When we did finally arrive, Konstantinos greeted us near the entrance to the church of the Annunciation with and enormous handful of rice, and said, ‘now the most important part.’ Then he proceeded to shower the rice over us. His mom, Chrisoula, approached us next. She had a huge bag of rice that she repeatedly poured into her hands and showered us abundantly. Smiling, she explained, ‘these are for moments of happiness.’
Again, I had to pause, realizing that without Chrisoula and Konstantinos I might never have known what this beautiful tradition meant. Chrisoula then hurried us over to the table she had set with the same dishes from her own marriage celebration and with the tablecloth given to her by her mother-in-law on her wedding day. She then opened a jar of honey, one produced by her brother just a few kilometers away, and as she gave us each a heaping spoonful of honey, she explained, ‘this is so that you will always be sweet. You must stand on something hard when you eat it, because you must also be strong.’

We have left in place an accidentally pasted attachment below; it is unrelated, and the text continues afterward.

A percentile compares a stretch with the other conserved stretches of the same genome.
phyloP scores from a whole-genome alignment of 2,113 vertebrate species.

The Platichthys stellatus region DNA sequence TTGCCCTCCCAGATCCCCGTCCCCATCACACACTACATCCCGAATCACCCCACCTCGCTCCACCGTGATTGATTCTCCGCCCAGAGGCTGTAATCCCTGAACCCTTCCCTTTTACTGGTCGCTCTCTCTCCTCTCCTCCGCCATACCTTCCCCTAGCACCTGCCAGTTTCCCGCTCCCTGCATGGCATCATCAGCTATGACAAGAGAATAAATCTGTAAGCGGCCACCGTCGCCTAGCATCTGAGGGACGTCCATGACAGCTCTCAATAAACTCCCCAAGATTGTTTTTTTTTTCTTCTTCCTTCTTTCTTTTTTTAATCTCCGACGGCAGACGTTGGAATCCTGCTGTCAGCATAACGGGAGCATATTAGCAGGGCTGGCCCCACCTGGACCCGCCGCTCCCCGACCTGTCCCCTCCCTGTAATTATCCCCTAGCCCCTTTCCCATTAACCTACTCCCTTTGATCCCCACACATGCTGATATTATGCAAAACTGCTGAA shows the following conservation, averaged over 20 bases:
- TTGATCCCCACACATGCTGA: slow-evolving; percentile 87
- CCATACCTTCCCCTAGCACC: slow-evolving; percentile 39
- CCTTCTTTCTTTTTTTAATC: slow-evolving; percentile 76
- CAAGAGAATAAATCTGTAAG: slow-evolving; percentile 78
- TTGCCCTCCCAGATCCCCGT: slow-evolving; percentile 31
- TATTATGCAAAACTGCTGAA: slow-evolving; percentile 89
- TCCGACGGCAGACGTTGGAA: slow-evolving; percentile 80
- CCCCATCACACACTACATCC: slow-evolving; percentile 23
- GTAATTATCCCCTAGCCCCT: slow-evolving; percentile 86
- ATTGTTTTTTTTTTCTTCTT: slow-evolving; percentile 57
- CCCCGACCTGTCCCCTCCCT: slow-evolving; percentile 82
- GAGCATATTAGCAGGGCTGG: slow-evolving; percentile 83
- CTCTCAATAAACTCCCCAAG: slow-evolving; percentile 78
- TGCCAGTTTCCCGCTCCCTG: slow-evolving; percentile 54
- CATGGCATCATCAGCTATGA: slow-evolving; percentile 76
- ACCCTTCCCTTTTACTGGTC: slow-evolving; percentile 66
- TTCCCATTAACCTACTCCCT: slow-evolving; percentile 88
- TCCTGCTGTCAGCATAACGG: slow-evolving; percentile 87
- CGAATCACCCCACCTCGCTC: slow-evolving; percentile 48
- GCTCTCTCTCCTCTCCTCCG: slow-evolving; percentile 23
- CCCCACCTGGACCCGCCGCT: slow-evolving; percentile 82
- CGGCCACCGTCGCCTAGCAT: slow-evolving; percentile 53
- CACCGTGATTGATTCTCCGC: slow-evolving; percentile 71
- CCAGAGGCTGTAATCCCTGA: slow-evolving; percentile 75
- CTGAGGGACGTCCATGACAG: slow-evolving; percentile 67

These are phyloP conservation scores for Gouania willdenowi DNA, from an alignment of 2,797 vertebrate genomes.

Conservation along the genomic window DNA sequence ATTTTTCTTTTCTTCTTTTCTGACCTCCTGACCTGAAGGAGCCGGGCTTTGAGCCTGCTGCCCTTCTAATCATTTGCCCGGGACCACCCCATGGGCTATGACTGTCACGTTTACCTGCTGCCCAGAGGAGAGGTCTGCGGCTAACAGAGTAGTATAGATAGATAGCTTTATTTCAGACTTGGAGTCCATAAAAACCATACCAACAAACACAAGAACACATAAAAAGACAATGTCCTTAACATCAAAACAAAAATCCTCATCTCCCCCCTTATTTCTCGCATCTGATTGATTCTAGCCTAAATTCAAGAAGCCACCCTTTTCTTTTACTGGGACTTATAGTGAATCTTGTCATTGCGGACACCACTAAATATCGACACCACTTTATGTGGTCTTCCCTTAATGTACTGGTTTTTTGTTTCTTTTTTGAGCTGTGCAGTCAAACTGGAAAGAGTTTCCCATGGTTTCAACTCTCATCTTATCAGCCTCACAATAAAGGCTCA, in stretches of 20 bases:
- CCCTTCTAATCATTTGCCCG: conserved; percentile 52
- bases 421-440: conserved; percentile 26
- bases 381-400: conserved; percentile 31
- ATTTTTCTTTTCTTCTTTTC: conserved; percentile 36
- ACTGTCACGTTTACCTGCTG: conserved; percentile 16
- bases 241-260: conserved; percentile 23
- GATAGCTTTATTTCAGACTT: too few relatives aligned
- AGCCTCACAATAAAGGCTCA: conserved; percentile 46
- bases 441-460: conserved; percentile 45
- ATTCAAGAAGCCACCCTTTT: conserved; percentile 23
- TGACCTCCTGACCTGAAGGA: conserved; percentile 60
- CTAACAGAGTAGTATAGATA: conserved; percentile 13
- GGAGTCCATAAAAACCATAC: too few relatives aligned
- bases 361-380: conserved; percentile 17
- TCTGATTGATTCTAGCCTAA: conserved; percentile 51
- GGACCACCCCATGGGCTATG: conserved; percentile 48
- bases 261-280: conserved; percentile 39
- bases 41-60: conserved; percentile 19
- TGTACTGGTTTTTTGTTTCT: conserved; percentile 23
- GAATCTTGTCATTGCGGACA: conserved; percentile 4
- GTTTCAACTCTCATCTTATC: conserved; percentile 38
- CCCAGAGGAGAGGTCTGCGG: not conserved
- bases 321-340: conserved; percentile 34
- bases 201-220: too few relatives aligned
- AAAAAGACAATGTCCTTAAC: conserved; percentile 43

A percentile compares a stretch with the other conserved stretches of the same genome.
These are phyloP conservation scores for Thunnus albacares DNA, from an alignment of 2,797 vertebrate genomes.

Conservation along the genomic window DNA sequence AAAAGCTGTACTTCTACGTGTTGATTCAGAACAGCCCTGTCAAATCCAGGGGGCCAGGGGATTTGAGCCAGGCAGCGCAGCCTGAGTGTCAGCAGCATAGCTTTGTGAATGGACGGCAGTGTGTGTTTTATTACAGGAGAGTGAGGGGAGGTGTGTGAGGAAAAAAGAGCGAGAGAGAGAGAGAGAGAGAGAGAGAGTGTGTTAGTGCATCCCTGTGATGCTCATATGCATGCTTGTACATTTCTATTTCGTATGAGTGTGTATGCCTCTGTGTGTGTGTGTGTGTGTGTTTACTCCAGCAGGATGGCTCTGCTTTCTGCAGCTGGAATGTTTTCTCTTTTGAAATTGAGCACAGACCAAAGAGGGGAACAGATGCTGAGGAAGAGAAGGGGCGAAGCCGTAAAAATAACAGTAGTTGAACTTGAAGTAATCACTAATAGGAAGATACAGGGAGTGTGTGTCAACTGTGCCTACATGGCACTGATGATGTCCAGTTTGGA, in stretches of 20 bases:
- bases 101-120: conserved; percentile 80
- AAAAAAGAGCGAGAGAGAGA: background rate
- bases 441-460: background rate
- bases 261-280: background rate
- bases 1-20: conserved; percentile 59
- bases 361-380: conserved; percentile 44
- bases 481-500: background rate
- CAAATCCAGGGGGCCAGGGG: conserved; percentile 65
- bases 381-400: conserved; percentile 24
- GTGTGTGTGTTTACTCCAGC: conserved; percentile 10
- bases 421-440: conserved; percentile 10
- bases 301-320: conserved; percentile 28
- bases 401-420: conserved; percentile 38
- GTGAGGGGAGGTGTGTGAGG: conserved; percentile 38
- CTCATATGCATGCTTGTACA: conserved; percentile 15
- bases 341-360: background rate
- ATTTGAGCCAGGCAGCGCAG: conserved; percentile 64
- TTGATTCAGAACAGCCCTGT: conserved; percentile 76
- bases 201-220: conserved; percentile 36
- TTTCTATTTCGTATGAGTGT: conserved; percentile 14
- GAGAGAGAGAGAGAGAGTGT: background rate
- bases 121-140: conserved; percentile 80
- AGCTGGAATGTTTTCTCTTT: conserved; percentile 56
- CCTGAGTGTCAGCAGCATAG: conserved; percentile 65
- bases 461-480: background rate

The five of us stayed together, eating and drinking, until late in the evening. Maria and I had brought some traditional dishes from a local restaurant. Thanasi had brought large jugs of local wine. He prepared a tzatziki in the back of their white van while Chrisoula, chopped tomatoes and cucumbers, with olives and olive oil from her own garden for a Greek salad. Just before sundown, Thanasi took me for a walk and showed me where to collect wild fruit. Chrisoula, in the meantime, shared with Maria the same wisdom that had been shared with her by the married women on her own wedding day, simple advice that had been passed down from generation to generation. Maria told me later of what Chrisoula had shared ‘that some things can be said only between women.’
Shortly before midnight, we returned to our little cottage, nestled between the olive groves and vineyards. A great swath of stars lit up the night sky. We were married. Our next adventure was just beginning.